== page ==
The ruling Maldivian Democratic Party (MDP)-led coalition has unveiled the third chapter of President Ibrahim Mohamed Solih’s “Happy, Peaceful Maldives” manifesto, underscoring prevention as the key component for achieving social harmony.
During a campaign rally in Ukulhas of Alifu Alifu Atoll, President Solih introduced the chapter on social harmony, highlighting its formulation to preclude crimes before they impact the youth.
The policy emphasises that effective crime prevention is founded upon identifying its root causes and eradicating them. This entails a holistic community approach and collaborative efforts to intervene early in order to prevent crime.
The policy underscores that individuals who commit crimes should be held accountable while preserving their human dignity, and also safeguarding the rights of victims. It stresses that rehabilitation should encompass preparing perpetrators to reintegrate into society as responsible citizens, providing access to programmes that ensure a dignified life post-rehabilitation.
The MDP showcased its track record over the past five years in ensuring a secure environment for citizens. It pointed out that awareness campaigns conducted by the Maldives Police Service (MPS) in conjunction with various stakeholders reached over 35,000 individuals, and crime prevention social groups were established on 113 islands across the nation.
The party highlighted the pivotal role of the police as crime watchdogs, noting that amendments to the Police Act enacted during President Solih’s tenure enhanced a more modern policing force. It also highlighted the successful implementation of neighbourhood policing in the Maldives, expanding the service to 134 islands.
Regarding rehabilitation, the party acknowledged significant efforts to overhaul the rehabilitation practices in the country. New laws for justice concerning minors were introduced, and work was undertaken to improve the jail system. The party stressed the recruitment of more staff to correctional services and comprehensive training, including adherence to the United Nations Standard Minimum Rules for the Treatment of Prisoners (The Nelson Mandela Rules).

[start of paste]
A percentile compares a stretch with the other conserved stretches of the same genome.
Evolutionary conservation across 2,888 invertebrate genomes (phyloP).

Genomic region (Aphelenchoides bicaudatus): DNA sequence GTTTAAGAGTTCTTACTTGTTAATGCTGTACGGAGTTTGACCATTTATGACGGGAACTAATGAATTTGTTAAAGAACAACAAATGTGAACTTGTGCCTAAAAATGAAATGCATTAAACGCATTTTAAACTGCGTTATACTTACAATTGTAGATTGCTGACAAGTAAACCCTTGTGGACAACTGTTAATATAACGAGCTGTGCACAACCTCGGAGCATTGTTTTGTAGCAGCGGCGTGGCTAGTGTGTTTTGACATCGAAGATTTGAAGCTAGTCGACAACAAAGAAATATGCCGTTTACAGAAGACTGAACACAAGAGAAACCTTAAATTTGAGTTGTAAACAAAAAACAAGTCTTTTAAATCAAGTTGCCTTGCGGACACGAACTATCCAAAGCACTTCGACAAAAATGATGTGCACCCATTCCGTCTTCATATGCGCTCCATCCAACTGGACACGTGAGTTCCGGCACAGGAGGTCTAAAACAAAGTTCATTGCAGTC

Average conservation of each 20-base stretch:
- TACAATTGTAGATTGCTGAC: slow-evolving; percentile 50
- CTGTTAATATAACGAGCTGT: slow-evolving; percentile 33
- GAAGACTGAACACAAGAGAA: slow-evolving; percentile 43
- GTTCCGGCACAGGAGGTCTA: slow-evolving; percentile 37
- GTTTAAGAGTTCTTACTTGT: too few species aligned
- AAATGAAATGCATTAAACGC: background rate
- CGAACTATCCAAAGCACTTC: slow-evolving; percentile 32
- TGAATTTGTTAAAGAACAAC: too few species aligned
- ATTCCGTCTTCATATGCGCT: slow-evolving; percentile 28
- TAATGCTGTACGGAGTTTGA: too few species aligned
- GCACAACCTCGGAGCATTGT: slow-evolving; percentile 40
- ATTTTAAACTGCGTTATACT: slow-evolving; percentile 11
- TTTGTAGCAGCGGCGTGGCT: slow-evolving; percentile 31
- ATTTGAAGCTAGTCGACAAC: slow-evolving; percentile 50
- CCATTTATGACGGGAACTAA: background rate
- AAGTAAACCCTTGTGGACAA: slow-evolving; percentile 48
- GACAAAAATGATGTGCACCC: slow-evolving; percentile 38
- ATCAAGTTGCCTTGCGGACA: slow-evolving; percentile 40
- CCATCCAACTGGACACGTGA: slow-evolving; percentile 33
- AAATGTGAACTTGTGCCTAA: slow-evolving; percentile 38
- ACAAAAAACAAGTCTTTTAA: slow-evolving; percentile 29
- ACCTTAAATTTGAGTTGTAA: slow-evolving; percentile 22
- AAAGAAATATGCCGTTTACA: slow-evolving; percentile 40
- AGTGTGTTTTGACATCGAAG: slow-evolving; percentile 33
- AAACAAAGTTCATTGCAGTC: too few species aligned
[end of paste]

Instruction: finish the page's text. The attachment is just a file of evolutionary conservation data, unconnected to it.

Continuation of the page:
Based on these achievements, President Solih’s pledges for the next term are centered on three core areas: prevention, vigilance regarding criminal activity, accountability, and rehabilitation.
These pledges involve strengthening inter-agency coordination for crime prevention and enhancing crime prevention programmes through a comprehensive approach. Additionally, empowering community watch mechanisms and aligning them with neighbourhood policing will be prioritised, along with adopting a child-protection and family-centric approach for minors affected by crimes.
The policy also acknowledges emerging crimes such as youth violence, financial crimes, internet-based crimes, and scams, and addresses them through collaborative efforts among relevant stakeholders. It places importance on reviewing the criminal landscape of the Maldives, particularly in relation to drug trafficking.
Speaking at the rally, President Solih remarked that the last five years had witnessed a significant reduction in crimes due to the government’s non-engagement with criminal gangs. He subtly criticised the tenure of former President Abdulla Yameen Abdul Gayoom, noting that his predecessor’s term was marked by frequent stabbings and brutal killings on the streets.
President Solih supported his claims with crime statistics, stating that his term was the most peaceful in recent years. He emphasised that while political alliances were formed with gangs to seize power, he had never done so—neither before coming into power nor during his term.
He highlighted his policy approach as encompassing prevention and effective rehabilitation, ensuring that wrongdoers returned to their families reformed.
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